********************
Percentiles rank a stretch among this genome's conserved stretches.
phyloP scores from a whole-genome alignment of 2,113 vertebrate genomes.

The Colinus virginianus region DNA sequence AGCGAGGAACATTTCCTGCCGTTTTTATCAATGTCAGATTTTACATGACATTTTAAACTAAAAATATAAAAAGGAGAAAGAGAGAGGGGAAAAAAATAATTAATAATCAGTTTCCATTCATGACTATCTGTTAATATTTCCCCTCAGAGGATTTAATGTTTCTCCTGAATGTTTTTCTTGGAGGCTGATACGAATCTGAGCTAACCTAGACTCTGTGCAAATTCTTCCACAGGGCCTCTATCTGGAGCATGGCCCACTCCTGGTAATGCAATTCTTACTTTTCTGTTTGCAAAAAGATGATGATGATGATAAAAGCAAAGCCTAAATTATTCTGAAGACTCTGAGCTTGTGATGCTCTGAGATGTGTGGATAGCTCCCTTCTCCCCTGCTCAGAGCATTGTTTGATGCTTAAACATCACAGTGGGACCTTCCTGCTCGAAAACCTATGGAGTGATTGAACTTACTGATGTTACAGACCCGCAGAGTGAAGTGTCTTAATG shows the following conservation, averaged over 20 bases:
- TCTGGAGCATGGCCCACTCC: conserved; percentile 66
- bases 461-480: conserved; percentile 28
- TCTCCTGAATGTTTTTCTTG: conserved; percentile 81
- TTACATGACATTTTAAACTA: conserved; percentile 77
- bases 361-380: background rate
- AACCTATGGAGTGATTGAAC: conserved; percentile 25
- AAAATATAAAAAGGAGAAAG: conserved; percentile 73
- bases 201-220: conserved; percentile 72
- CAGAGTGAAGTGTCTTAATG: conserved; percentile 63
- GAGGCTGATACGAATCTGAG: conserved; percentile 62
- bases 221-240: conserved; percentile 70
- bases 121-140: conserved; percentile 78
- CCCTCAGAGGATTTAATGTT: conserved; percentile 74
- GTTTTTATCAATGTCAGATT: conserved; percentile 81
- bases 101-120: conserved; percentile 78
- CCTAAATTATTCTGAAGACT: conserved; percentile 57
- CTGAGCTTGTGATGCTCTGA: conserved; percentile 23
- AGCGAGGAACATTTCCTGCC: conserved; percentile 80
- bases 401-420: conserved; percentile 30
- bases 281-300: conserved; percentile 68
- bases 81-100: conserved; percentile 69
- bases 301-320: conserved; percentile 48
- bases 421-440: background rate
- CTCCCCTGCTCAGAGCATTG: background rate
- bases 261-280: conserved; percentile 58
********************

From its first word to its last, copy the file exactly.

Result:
Percentiles rank a stretch among this genome's conserved stretches.
phyloP scores from a whole-genome alignment of 2,113 vertebrate genomes.

The Colinus virginianus region DNA sequence AGCGAGGAACATTTCCTGCCGTTTTTATCAATGTCAGATTTTACATGACATTTTAAACTAAAAATATAAAAAGGAGAAAGAGAGAGGGGAAAAAAATAATTAATAATCAGTTTCCATTCATGACTATCTGTTAATATTTCCCCTCAGAGGATTTAATGTTTCTCCTGAATGTTTTTCTTGGAGGCTGATACGAATCTGAGCTAACCTAGACTCTGTGCAAATTCTTCCACAGGGCCTCTATCTGGAGCATGGCCCACTCCTGGTAATGCAATTCTTACTTTTCTGTTTGCAAAAAGATGATGATGATGATAAAAGCAAAGCCTAAATTATTCTGAAGACTCTGAGCTTGTGATGCTCTGAGATGTGTGGATAGCTCCCTTCTCCCCTGCTCAGAGCATTGTTTGATGCTTAAACATCACAGTGGGACCTTCCTGCTCGAAAACCTATGGAGTGATTGAACTTACTGATGTTACAGACCCGCAGAGTGAAGTGTCTTAATG shows the following conservation, averaged over 20 bases:
- TCTGGAGCATGGCCCACTCC: conserved; percentile 66
- bases 461-480: conserved; percentile 28
- TCTCCTGAATGTTTTTCTTG: conserved; percentile 81
- TTACATGACATTTTAAACTA: conserved; percentile 77
- bases 361-380: background rate
- AACCTATGGAGTGATTGAAC: conserved; percentile 25
- AAAATATAAAAAGGAGAAAG: conserved; percentile 73
- bases 201-220: conserved; percentile 72
- CAGAGTGAAGTGTCTTAATG: conserved; percentile 63
- GAGGCTGATACGAATCTGAG: conserved; percentile 62
- bases 221-240: conserved; percentile 70
- bases 121-140: conserved; percentile 78
- CCCTCAGAGGATTTAATGTT: conserved; percentile 74
- GTTTTTATCAATGTCAGATT: conserved; percentile 81
- bases 101-120: conserved; percentile 78
- CCTAAATTATTCTGAAGACT: conserved; percentile 57
- CTGAGCTTGTGATGCTCTGA: conserved; percentile 23
- AGCGAGGAACATTTCCTGCC: conserved; percentile 80
- bases 401-420: conserved; percentile 30
- bases 281-300: conserved; percentile 68
- bases 81-100: conserved; percentile 69
- bases 301-320: conserved; percentile 48
- bases 421-440: background rate
- CTCCCCTGCTCAGAGCATTG: background rate
- bases 261-280: conserved; percentile 58